Genocide fugitive Fulgence Kayishema obtained a Malawi passport in the years between 2017 and 2018 that he used for travel under the name Positani Chikuse .
The Malawi Government have launched investigations into how genocide fugitive Fulgence Kayishema obtained a Malawi passport in the years between 2017 and 2018 that he used for travel under the name Positani Chikuse.
Malawi’s Homeland Minister Kenneth Zikhale Ng’oma told the press on Monday, June 5 that since this happened years back, the culprits who issued the passport shall face the book if found.
“We have followed it up and whosoever issued him this passport will be found and brought to book. We are fixing the broken system and it will be done,” said Ng’oma.
On the other hand, Minister Ng’oma explained that the Rwandan Government has also issued arrest warrants for 55 individuals who are suspected of masterminding the 1994 genocide Against the Tutsi in different locations in Rwanda, and have launched a manhunt based on the names provided.
“These are Rwandans but they might have changed their identities because they are some of the most wanted people in the world. We are liaising with them together with Burundi to find these suspects for allegedly killing over 2000 people,” Ng’oma said.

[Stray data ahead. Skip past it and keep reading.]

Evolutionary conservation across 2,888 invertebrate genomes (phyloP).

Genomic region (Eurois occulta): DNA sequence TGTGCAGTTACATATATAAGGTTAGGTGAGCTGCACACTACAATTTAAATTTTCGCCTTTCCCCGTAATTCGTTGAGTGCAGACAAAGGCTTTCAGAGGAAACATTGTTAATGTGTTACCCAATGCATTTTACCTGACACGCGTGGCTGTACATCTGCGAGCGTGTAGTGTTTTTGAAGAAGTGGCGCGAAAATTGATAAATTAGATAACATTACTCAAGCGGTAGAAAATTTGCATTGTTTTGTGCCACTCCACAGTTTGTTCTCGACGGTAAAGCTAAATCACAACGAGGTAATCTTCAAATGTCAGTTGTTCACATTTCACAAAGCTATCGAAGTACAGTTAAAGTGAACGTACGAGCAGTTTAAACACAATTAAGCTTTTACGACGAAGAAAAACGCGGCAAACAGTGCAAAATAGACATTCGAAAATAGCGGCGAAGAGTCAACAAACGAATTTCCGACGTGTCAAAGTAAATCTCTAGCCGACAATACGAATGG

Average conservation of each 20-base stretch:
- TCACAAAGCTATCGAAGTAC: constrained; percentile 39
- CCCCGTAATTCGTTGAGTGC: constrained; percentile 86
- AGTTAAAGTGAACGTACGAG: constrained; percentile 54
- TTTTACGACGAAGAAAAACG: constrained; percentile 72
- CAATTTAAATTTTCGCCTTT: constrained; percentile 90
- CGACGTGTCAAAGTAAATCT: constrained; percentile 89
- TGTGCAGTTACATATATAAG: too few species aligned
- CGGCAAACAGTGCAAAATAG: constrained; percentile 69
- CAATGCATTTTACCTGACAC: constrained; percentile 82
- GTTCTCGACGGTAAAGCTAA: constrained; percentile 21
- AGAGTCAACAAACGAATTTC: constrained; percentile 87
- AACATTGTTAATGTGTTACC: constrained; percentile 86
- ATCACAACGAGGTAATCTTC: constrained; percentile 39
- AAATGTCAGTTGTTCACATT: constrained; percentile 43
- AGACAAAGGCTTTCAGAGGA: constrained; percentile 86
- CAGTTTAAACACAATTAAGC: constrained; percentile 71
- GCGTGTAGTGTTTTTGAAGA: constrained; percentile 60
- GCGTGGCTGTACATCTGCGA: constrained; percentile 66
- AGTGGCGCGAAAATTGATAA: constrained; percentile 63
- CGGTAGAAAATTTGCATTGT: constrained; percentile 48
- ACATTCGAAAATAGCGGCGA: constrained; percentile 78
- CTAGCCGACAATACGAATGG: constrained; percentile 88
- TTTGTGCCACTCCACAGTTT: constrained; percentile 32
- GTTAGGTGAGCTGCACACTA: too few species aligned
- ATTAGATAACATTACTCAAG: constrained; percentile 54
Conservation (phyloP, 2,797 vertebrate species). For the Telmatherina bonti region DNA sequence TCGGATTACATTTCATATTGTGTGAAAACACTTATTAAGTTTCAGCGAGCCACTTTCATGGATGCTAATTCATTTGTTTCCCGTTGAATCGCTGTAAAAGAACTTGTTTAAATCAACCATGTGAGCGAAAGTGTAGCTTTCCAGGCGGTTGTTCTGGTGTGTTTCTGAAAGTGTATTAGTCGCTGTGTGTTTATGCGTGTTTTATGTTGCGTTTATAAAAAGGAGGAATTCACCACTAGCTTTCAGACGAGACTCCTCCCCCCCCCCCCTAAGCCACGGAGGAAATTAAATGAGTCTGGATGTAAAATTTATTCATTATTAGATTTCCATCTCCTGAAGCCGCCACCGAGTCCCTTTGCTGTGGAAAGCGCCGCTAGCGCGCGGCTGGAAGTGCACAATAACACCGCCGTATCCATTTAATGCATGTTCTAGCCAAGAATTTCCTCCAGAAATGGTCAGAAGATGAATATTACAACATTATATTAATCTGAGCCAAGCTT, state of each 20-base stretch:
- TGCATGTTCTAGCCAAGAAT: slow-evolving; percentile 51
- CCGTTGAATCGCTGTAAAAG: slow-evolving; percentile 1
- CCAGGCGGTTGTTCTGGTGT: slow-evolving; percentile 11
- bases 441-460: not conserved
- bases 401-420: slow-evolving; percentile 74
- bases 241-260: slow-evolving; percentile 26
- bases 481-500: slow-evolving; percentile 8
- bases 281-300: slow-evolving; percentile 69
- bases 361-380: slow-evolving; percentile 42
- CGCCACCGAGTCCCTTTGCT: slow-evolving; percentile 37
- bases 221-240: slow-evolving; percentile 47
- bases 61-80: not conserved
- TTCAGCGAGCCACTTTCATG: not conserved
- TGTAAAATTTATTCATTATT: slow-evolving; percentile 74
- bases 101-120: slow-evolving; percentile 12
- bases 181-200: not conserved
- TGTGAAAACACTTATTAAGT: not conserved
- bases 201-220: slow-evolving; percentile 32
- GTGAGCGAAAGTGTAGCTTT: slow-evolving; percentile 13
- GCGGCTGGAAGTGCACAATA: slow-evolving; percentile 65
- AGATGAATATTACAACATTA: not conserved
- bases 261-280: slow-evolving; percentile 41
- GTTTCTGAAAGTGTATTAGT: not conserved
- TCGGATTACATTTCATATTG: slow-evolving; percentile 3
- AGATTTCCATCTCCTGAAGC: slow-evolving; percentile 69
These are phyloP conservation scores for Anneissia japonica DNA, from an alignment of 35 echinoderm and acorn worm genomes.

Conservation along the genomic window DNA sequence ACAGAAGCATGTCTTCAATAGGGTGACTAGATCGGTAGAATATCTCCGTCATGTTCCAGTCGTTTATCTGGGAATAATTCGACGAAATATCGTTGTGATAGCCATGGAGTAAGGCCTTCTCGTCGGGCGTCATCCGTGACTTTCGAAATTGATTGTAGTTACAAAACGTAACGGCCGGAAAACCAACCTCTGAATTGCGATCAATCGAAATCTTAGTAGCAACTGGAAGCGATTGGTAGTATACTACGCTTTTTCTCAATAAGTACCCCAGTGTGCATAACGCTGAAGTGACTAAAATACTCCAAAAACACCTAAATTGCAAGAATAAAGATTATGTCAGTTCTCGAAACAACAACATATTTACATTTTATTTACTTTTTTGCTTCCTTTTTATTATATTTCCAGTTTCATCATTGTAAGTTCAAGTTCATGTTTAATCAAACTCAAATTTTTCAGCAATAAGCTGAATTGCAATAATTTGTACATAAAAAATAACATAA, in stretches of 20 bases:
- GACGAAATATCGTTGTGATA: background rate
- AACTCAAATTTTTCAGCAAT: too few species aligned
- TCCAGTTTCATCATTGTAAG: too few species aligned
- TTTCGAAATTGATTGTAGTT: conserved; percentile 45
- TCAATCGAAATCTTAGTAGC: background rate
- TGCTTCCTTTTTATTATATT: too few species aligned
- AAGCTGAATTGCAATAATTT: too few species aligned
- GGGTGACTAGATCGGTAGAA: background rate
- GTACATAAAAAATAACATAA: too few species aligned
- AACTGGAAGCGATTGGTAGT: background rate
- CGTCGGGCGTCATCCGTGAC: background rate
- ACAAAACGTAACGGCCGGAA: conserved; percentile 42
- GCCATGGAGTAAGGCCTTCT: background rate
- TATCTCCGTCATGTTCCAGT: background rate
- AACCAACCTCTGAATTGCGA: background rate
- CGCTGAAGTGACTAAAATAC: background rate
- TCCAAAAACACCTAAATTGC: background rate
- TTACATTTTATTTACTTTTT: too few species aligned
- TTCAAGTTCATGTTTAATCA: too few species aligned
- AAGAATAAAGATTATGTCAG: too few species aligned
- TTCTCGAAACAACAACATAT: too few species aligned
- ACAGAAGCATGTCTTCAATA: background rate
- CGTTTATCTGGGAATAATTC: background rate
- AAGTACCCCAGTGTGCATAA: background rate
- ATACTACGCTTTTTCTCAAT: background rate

He further revealed that the United Nations High Commission for Refugees (UNCHR) wrote a letter to the Malawian government requesting for the extradition of over 500 individuals suspected to be involved in the 1994 Genocide Against the Tutsi.
Kayishema was arrested by International Residual Mechanism for Criminal Tribunals (IRMCT), the Fugitive Tracking Team and South African authorities on May 25 in Paarl, Western Cape.
According to International Criminal Tribunal for Rwanda (ICTR), Kayishema was indicted in 2001 for genocide, complicity in genocide, conspiracy to commit genocide and crimes against humanity for killings and other crimes committed in Kivumu Commune, Kibuye Prefecture, during the 1994 genocide against the Tutsi in Rwanda.
On April 15, 1994, at Nyange Church in Kivumu commune, Kayishema, and other co-defendants, killed more than 2,000 refugees, including men, women, elderly people, and young children